"But as a whole, I'm very satisfied. It succeeds in relating to the historic district. The massing of the towers was handled as well as could be. And, with another developer, we might not have had the level of amenities we have. There is a real need for this project and it will ultimately be a success."
Galtier Plaza opened in 1986, while yet incomplete. The tile was still drying in the atrium, only a third of the shops were open, the housing towers weren't closed in, and the skyway link to downtown was unfinished. "It's like describing the first year in the life of a premature baby," says project manager Conlin.
The project cost at least $140 million to build (not including the YMCA and other portions). Various parts of the project were funded separately: the rental apartments were funded by bonds sold through the Port Authority to private institutional investors; the YMCA was on a separate parcel; and much of the other private funding came from investors as equity and from Chemical Bank as a loan.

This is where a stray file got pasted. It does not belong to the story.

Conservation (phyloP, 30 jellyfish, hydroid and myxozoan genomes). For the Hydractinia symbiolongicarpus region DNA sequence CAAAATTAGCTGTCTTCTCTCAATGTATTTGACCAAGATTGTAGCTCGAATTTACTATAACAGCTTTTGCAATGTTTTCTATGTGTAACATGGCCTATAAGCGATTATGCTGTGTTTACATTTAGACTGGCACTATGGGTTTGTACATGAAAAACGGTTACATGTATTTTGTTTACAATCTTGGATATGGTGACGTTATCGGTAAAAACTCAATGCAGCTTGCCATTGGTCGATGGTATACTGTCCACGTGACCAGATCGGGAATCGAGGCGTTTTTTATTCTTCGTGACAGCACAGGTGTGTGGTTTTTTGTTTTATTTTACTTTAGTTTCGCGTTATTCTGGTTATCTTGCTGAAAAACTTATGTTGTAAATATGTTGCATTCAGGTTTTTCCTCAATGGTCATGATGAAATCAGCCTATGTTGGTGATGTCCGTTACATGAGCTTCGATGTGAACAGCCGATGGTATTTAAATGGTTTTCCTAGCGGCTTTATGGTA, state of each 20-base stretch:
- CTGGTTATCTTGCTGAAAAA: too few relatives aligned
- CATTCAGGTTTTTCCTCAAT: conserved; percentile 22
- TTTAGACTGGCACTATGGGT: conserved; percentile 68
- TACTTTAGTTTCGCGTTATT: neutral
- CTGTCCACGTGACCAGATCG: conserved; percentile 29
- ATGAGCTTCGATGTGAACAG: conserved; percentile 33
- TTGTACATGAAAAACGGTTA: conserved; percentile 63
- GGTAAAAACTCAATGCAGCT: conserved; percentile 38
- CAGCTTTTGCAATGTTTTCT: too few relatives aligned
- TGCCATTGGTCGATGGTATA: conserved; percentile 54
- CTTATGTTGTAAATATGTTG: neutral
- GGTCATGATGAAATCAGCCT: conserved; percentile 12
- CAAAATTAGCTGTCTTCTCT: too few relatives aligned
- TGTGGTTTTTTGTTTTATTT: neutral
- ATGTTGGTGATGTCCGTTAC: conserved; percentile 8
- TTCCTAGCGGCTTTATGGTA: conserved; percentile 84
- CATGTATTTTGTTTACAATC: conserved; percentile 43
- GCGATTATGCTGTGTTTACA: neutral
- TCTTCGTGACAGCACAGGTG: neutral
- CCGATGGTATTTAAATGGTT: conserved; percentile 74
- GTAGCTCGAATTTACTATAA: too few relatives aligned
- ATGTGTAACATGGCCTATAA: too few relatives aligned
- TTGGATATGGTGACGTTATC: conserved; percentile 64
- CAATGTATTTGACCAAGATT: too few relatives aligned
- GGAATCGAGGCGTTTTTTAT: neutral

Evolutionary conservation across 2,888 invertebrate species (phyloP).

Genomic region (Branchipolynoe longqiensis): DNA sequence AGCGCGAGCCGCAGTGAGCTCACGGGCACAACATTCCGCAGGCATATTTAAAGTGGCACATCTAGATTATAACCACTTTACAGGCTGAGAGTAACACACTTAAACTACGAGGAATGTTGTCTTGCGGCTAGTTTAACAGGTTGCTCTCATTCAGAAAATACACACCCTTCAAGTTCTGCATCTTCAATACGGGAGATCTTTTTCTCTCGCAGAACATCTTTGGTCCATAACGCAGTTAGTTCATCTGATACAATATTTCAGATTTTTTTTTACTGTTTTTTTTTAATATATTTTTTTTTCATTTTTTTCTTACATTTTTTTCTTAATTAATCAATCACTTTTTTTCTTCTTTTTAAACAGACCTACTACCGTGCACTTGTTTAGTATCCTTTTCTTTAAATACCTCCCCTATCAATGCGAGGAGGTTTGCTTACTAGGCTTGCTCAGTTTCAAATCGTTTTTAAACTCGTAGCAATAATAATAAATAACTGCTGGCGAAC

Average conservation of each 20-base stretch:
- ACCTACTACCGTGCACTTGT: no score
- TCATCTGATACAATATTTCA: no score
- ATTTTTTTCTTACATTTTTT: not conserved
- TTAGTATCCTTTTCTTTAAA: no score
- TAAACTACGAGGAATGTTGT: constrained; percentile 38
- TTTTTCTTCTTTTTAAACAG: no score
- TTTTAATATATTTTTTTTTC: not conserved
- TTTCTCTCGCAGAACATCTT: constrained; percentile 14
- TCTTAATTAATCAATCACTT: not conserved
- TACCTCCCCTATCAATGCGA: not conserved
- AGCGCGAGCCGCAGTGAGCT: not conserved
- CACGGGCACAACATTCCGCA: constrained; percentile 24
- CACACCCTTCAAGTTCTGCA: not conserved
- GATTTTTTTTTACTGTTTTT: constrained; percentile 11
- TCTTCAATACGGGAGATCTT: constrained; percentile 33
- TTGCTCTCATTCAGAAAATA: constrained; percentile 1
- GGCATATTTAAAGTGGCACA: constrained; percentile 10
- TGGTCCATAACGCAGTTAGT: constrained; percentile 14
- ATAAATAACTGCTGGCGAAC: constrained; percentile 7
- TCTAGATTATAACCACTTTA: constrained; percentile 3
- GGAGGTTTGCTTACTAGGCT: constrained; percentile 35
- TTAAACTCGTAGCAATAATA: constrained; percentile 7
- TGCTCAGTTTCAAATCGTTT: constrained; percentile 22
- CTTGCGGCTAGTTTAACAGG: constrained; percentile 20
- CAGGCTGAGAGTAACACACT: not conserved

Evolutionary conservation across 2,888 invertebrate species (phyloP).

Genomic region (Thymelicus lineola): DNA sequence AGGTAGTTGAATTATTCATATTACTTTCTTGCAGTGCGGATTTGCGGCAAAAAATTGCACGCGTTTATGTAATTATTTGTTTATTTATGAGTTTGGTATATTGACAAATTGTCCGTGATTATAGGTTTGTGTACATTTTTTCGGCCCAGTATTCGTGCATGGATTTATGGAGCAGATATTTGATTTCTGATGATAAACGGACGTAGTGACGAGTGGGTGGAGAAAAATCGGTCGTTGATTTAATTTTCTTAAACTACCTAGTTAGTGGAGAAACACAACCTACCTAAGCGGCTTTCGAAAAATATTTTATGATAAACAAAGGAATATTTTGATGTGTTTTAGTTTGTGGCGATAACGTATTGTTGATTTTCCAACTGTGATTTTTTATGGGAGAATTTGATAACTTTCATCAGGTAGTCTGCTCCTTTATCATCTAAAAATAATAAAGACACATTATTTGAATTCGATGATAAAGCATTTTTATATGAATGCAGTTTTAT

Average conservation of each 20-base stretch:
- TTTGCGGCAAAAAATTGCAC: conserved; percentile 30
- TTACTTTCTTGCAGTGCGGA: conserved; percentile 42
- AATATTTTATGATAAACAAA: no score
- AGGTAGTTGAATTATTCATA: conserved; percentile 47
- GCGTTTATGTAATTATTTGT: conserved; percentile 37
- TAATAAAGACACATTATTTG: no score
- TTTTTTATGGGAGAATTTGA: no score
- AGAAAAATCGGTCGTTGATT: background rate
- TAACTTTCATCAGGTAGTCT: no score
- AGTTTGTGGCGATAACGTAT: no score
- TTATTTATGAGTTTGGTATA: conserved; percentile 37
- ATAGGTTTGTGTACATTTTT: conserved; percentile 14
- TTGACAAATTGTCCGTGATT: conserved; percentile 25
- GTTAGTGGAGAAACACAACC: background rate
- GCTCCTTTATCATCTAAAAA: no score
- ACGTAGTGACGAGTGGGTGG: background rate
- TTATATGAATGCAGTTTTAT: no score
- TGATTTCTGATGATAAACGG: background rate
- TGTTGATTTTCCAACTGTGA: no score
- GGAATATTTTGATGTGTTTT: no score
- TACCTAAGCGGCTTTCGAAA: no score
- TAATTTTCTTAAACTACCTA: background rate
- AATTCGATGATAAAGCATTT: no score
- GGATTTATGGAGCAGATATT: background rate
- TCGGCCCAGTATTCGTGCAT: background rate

The project was a very large undertaking for any developer and was apparently more than its developer could handle. There were problems with construction, cost overruns, inadequate financial resources, high interest rates, delays, and strategic errors made in market analysis and design (for example, the retail areas were targeted toward upscale shops which require a greater critical mass, and the food court was located above the main circulation paths rather than in its current more accessible location).